Background The gastrin-releasing peptide (GRP) is the mammalian homologue of the bombesin (BN), and its receptor signaling is involved in several functions, including inflammatory response . Both the GRP and its receptor have been found in synovial membrane and fluid of rheumatoid arthritis patients . RC-3095 is an antagonist of the GRP receptor.
Objectives To evaluate the role of gatrin-releasing peptide and the RC-3095, a specific antagonist of the gastrin-releasing peptide receptor, in synovial fibroblast proliferation and invasion.
Methods Mouse DBA/1J fibroblast-like synoviocyte (FLS) were isolated from the tarsus of the hind paws of collagen-induced arthritis . FLS immunocitochemistry was performed to evaluate the presence of GRP-receptor (GRPR) . FLS (2x104 / 96-wells) viability in 24 h treated with RC-3095 (concentration from 0.05 to 10 mM). FLS proliferation stimulated with Lipopolysaccharide (LPS) (1 and 10 µg/mL)  or GRP (0.1, 1 and 10 mM) was performed using the MTT assay in 24 h. The invasion of FLS was assayed in a transwell system using Matrigel-coated inserts from BD (Franklin Lakes, NJ, USA)  and treated with GRP (10 mM), RC-3095 (1 mM) and GRP+RC-3095 (GRP 10 mM and after 30 min RC-3095 1 mM) (n= 3 per group). Differences between experimental groups were compared by ANOVA one-way test.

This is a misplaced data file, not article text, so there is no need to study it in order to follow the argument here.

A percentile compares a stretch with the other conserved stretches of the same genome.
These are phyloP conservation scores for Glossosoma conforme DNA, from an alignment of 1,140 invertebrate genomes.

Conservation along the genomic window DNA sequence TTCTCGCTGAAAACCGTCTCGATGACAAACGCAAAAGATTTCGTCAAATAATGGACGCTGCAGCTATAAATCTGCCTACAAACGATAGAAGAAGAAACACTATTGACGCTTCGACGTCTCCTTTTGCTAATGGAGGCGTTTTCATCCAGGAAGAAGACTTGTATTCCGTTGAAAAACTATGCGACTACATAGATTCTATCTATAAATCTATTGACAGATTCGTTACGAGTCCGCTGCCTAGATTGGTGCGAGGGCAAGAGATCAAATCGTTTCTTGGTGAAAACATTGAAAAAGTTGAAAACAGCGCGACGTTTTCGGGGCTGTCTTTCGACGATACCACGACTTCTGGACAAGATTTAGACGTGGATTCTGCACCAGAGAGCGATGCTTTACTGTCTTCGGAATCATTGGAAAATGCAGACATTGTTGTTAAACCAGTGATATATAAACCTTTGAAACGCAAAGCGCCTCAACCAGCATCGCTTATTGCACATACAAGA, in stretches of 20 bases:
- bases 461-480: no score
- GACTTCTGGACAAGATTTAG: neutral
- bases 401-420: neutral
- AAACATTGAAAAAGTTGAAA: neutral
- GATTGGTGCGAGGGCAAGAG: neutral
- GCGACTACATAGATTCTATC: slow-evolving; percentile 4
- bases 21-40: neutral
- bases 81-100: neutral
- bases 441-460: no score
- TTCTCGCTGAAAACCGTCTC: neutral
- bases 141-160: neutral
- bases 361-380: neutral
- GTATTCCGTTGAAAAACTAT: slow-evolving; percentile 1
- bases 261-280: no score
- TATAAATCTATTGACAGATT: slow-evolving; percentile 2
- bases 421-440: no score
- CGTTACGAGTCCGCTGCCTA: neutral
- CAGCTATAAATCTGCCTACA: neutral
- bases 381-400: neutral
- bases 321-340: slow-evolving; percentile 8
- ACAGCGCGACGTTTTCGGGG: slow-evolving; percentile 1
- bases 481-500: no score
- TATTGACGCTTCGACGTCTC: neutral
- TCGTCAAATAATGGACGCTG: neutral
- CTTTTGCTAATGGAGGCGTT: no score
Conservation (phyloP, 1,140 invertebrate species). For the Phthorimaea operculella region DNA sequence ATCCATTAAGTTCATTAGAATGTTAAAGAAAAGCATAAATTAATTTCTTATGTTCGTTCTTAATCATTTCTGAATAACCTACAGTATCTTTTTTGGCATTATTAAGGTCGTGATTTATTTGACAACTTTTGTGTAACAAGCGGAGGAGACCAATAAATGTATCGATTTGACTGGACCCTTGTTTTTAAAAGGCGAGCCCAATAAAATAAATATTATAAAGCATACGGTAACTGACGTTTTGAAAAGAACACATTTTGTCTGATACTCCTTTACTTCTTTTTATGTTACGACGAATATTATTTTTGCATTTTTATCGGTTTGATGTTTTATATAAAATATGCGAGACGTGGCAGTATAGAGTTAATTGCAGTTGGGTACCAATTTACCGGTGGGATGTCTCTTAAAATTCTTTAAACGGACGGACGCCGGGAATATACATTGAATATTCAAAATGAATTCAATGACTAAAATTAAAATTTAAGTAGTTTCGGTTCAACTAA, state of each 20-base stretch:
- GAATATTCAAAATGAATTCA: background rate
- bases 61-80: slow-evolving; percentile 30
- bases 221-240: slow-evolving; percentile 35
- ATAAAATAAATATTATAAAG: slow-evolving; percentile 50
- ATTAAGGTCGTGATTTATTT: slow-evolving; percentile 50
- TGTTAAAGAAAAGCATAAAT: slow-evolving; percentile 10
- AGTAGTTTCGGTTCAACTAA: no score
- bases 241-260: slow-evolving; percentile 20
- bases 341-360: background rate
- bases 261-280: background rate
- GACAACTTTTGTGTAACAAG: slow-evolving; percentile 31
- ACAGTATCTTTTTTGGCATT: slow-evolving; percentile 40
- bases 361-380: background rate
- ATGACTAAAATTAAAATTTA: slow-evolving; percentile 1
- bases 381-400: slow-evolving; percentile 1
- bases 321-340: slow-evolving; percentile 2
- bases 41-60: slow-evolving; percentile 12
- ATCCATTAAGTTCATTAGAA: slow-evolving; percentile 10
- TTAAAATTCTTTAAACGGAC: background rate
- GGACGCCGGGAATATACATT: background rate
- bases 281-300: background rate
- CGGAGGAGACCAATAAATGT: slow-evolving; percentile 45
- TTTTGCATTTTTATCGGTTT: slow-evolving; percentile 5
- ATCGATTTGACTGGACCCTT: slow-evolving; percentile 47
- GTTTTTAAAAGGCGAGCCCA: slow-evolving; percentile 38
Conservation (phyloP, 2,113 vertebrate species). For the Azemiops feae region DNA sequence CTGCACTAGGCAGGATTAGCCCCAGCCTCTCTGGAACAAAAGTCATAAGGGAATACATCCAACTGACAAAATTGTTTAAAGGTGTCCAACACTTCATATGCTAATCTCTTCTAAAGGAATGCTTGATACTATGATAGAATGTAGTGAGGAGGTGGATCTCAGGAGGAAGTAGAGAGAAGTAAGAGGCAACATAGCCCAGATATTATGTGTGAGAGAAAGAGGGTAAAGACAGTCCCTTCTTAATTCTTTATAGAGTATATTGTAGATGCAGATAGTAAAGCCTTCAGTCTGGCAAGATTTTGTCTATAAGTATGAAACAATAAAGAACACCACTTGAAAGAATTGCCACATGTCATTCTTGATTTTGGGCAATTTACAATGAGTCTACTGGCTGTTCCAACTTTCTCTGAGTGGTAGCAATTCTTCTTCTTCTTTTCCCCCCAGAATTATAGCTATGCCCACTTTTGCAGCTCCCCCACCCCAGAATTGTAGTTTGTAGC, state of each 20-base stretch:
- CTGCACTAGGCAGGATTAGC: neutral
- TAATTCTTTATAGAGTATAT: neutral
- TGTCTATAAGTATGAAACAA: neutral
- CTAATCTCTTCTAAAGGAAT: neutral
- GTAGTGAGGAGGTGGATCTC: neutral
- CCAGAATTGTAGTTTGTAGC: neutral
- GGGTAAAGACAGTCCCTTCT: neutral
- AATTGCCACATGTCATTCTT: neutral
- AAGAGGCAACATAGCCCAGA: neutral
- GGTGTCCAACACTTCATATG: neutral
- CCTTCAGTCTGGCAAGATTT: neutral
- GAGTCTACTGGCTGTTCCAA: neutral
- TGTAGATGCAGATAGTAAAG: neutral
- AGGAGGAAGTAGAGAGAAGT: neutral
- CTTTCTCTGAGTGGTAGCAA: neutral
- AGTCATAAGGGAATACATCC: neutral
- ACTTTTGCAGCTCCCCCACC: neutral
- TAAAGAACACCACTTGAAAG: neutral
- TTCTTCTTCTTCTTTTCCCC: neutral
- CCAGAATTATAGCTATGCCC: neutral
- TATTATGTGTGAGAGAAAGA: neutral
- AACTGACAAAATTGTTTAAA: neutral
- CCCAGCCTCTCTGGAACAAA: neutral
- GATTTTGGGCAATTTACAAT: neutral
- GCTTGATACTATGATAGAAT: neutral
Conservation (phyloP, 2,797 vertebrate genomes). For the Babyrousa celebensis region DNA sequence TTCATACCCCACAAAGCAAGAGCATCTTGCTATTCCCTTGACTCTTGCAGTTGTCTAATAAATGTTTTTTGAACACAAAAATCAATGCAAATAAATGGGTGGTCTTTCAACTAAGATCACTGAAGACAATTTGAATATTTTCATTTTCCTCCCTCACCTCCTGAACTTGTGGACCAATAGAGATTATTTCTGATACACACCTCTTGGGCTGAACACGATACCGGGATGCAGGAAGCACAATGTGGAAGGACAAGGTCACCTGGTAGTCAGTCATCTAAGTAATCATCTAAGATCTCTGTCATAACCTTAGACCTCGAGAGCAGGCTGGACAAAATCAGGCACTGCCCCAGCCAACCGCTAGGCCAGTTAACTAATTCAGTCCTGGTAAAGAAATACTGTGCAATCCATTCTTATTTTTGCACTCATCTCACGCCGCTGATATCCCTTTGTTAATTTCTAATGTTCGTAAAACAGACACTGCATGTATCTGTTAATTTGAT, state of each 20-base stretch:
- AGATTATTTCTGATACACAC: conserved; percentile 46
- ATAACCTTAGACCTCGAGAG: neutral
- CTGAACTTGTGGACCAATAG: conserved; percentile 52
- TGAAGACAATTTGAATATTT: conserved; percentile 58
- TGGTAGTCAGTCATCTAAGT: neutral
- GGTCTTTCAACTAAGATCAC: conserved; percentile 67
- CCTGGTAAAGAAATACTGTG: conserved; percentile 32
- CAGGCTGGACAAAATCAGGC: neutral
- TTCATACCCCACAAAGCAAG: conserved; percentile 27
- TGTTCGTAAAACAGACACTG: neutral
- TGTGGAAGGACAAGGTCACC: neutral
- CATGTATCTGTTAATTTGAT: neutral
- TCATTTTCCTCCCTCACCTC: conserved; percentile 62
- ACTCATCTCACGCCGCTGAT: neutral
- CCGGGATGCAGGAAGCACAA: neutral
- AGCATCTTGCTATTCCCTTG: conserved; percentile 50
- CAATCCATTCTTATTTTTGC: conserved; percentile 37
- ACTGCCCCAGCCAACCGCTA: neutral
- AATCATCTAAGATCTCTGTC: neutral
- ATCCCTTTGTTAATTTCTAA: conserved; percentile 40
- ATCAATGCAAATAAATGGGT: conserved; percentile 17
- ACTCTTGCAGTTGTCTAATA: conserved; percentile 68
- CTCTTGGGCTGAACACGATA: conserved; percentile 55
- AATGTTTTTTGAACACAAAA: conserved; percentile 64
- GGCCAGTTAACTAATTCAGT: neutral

Results The immunocitochemistry confirmed the presence of GRPR on FLS. RC-3095 concentrations used were not toxic on FLS, maintaining cellular viability. The dose of 1 μM was defined for other experiments because this was the highest dose with lower cell mortality (p<0.05). The GRP 10 mM increased the fibroblast proliferation in 18%, while LPS 10 mM increased 15% compared to FLS unstipulated (p<0.05). Treatment of highly invasive DBA/1J FLS with RC-3095 (1934 ± 941 cells) significantly decreased the number of cells invading Matrigel over 24 h period in 35.3% (p=0.003) compared to GRP (5371 ± 418.1 cells) and non-different to FLS treated with GRP+RC-3095 (3054 ± 794.5 cells).
Conclusions RC-3095 was able to decrease synovial fibroblasts invasion stimulated by GRP. GRP increased FLS proliferation and invasion and could be involved in the development of experimental arthritis through FLS. These findings suggest that interference with the neuropeptide GRP pathway is a potential new strategy for the treatment of arthritis.
– Jensen, R.T. et al. Pharmacol Rev. 2008. 60(1):1-42.
– Grimsholm, O. et al. Cells Tissues Organs. 2008.188(3):299-309.
– Nishioku, T. et al. J Inflam. 2012. 9:44-47.
– Laragione, T. et al. Mol Med. 2010. 16(9-10):352-8
– Miyazawa, S. et al. Rheumatol Int. 2006. 26(8):717-25.
– Tolboom, T.C. et al. Arthritis Rheum. 2005. 52:1999-2002.
Acknowledgements Finnacial support CAPES, CNPq, FIPE (HCPA)
Disclosure of Interest None Declared